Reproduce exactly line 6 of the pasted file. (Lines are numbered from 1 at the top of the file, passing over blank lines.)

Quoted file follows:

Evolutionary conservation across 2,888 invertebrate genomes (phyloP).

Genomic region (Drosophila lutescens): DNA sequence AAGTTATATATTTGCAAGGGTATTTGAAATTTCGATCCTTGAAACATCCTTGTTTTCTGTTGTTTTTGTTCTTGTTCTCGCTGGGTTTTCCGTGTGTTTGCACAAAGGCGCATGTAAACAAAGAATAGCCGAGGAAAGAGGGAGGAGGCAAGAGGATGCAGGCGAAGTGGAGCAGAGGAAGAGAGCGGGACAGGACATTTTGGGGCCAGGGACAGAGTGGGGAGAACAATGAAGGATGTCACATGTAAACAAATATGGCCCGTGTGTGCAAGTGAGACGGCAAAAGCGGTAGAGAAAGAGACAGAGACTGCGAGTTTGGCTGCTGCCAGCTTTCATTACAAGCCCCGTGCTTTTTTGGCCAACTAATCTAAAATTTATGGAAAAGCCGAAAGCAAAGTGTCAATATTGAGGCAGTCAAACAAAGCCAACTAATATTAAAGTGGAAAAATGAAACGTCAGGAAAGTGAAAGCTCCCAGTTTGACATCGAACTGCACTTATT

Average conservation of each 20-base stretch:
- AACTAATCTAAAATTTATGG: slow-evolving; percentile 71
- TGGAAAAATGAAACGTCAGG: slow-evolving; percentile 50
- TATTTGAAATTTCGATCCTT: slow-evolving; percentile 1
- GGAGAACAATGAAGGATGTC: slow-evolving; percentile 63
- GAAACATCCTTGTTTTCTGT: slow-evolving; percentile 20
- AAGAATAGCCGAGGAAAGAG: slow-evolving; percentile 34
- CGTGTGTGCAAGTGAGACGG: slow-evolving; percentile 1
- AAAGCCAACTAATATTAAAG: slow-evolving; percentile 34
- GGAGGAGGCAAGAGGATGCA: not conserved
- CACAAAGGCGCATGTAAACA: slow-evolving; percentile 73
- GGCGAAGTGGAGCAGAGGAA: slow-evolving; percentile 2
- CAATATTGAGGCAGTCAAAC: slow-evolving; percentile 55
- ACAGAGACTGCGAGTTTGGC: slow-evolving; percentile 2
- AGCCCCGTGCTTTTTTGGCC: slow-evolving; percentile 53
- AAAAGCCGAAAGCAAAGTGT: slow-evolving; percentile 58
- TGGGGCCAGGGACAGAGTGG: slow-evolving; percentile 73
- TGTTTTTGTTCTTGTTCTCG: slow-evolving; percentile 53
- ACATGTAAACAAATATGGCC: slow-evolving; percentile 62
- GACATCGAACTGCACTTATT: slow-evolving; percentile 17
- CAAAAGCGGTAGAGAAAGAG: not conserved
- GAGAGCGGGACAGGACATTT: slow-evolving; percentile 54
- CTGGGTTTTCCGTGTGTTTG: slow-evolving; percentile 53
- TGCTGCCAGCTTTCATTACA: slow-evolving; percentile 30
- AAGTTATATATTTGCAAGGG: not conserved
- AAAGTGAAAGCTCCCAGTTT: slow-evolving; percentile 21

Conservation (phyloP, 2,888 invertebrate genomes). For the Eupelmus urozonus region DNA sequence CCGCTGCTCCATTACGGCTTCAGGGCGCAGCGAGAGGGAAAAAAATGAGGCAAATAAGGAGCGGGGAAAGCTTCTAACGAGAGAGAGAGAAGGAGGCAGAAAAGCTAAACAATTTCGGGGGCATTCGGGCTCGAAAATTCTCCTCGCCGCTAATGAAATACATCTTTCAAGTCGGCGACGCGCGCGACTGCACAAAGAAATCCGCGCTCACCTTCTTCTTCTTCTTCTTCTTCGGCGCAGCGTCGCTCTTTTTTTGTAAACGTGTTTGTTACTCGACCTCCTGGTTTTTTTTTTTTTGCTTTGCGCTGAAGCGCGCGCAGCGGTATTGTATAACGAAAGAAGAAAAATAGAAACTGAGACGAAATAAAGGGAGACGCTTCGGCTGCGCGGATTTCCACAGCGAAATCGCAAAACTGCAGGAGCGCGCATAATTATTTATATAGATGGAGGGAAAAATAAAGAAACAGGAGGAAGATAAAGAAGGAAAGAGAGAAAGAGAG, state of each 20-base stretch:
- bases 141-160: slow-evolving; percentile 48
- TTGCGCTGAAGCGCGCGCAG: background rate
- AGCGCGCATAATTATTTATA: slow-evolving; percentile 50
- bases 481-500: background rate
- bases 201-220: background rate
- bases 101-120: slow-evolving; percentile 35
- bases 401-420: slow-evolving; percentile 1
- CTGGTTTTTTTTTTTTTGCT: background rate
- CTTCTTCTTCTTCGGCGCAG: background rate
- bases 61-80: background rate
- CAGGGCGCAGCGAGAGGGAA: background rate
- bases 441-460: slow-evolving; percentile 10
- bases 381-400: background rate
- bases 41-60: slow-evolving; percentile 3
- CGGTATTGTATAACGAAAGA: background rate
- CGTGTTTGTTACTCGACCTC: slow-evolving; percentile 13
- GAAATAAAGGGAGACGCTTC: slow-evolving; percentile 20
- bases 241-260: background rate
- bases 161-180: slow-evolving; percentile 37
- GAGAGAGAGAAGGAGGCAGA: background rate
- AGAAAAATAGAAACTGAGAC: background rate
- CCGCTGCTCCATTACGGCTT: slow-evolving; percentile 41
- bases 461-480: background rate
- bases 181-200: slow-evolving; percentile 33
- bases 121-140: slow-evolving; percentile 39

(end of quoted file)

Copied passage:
- TATTTGAAATTTCGATCCTT: slow-evolving; percentile 1